Residents talk about their communities and the possibilities for art in the Purple Line stations in Montgomery County. The program was organized by the Maryland Transit Administration for the Purple Line Art-in-Transit project. Photo by Mike Diegel.
About 50 area residents came last night for a presentation and conversation about the Purple Line’s Art-in-Transit project held at Montgomery Blair High School by the Maryland Transit Administration.
MTA put out a national call for artists for the project in September 2014.
“We were able to get about 730 entries, which was pretty phenomenal,” said Jo Schneider, Art-in-Transit director for MTA. “We put together a very specific selection committee, which included representatives of the MTA, the concessionaire that was coming on board, Maryland State Arts Council, Montgomery County Arts and Humanities Council, Prince George’s Arts and Humanities Council, [and] also a number of arts professionals and the community.”
The committee narrowed the selection down to 95 potential participants; some have since withdrawn from consideration.
“Many, many of them have done transit projects . . . all over the country,” said Mike Madden, MTA’s deputy project director for the Purple Line.
“We have the very top tier of public artists in the country,” Schneider added.
Just to qualify for consideration, “you had to have this experience behind you, you had to have the body of work, you had to have the résumé to back it up,” she continued.
Last night’s event focused on Montgomery County. It was part of a two-day program that brought many of the chosen artists to the area to tour the sites of the 21 Purple Line stations. They came from around the country, places such as Los Angeles, Minnesota and New York, including artists from Takoma Park, Langley Park and Washington, D.C.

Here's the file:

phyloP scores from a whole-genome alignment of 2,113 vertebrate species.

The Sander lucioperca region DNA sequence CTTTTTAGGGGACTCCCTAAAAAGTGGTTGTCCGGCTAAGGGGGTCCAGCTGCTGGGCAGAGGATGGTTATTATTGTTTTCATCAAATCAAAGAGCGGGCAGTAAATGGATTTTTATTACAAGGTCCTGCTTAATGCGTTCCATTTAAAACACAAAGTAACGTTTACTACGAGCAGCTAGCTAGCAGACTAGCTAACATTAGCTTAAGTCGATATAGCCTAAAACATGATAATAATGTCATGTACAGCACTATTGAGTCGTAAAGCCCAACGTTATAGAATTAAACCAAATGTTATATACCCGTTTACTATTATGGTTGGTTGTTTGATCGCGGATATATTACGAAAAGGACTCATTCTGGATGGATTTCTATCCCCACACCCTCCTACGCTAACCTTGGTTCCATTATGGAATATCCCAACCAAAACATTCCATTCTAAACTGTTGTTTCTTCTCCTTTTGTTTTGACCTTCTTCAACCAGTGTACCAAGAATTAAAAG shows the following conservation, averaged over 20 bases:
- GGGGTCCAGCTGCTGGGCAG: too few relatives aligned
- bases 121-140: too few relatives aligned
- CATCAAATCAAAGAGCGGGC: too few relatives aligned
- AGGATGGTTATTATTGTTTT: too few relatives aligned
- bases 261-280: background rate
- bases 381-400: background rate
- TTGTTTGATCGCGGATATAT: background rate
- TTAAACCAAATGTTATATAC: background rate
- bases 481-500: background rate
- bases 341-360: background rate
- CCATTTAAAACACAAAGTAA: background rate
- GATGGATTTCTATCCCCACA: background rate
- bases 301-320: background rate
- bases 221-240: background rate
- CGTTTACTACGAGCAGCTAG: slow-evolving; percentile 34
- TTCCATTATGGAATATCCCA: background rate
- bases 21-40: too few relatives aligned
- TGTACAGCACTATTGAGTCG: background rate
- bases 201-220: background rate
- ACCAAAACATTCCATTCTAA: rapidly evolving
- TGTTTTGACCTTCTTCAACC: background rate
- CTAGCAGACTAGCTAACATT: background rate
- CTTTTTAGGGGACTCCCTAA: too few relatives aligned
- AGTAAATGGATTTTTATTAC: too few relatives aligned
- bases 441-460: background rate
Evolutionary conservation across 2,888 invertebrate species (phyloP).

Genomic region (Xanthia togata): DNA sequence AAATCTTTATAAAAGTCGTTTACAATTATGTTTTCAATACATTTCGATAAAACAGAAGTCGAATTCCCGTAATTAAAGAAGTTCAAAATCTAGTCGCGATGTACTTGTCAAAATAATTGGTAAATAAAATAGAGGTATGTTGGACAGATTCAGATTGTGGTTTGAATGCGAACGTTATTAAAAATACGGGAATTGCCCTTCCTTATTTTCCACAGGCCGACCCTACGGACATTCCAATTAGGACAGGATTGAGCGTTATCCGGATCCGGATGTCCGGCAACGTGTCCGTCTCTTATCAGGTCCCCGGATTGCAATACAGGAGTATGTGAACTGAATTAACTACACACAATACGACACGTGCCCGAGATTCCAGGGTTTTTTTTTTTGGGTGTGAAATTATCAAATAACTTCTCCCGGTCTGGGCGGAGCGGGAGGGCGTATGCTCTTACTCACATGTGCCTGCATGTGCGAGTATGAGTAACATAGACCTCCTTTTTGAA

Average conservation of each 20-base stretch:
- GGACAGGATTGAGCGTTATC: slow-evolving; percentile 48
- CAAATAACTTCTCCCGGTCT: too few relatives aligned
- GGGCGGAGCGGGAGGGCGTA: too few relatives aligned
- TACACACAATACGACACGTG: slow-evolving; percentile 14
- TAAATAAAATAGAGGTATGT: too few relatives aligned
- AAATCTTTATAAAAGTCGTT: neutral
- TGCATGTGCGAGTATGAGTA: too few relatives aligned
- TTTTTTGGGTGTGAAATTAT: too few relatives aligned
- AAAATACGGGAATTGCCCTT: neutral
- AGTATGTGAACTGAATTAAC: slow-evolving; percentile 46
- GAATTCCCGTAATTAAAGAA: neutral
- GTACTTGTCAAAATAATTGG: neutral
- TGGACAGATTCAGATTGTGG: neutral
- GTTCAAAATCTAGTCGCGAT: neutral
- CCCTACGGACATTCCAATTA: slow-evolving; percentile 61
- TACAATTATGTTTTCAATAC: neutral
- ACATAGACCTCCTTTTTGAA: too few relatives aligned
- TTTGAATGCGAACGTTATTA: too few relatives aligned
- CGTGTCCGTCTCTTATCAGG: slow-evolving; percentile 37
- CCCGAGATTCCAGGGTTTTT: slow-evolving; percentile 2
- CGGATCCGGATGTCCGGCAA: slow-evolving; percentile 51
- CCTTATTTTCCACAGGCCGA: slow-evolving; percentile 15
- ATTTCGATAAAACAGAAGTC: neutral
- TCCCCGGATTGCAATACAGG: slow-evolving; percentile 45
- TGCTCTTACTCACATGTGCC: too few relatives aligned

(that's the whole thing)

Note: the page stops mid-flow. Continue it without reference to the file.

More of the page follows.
Three or four artists were assigned one of the stations to consider. Residents were invited to come and meet the artists, as well as share with them what they considered to be special about the communities surrounding each station.
“Our goal is to have art in each station that reflects the communities that surround that station,” Madden said. “Our purpose is to have the artists hear directly from the community what is important about [their] neighborhood.”
An eavesdropper listening in on some of the conversations could hear people talking about their community’s history, types of housing, parks and other amenities nearby, diversity and similar topics.
Artists will be expected to create a proposal for their assigned station, which will be vetted by MTA and the Purple Line Transit Partners. More public meetings will be held to share the concepts, with the selection committee reviewing and making the final choices in late March. Only one winning artist will be chosen to create a project for each station.
The budget for the program is $6 million, though that amount will not be divided evenly among the stations.
“Some of the stations, like at Silver Spring Transit Center or Bethesda, there’s more infrastructure,” Madden said. “Some of them are very simple. Some of the stations have a special feature, like a wall or something that we’ve said, ‘Okay, artists, this is an opportunity for you.’”
“We’re really excited about this part of the project,” Schneider said, “and hope to be very visible and very exciting.”
The stations in the Silver Spring/Takoma Park area are Lyttonsville, Woodside/16th Street, Silver Spring Transit Center, Silver Spring Library, Dale Drive, Manchester Place, Long Branch and Piney Branch Road.
In addition to choosing visual artists, MTA is looking for literary artists, writers who can “create a story that captures the essence of the [Purple Line] corridor and text that will be incorporated into the stations,” according to the call for entries.
For more information, contact email@example.com.
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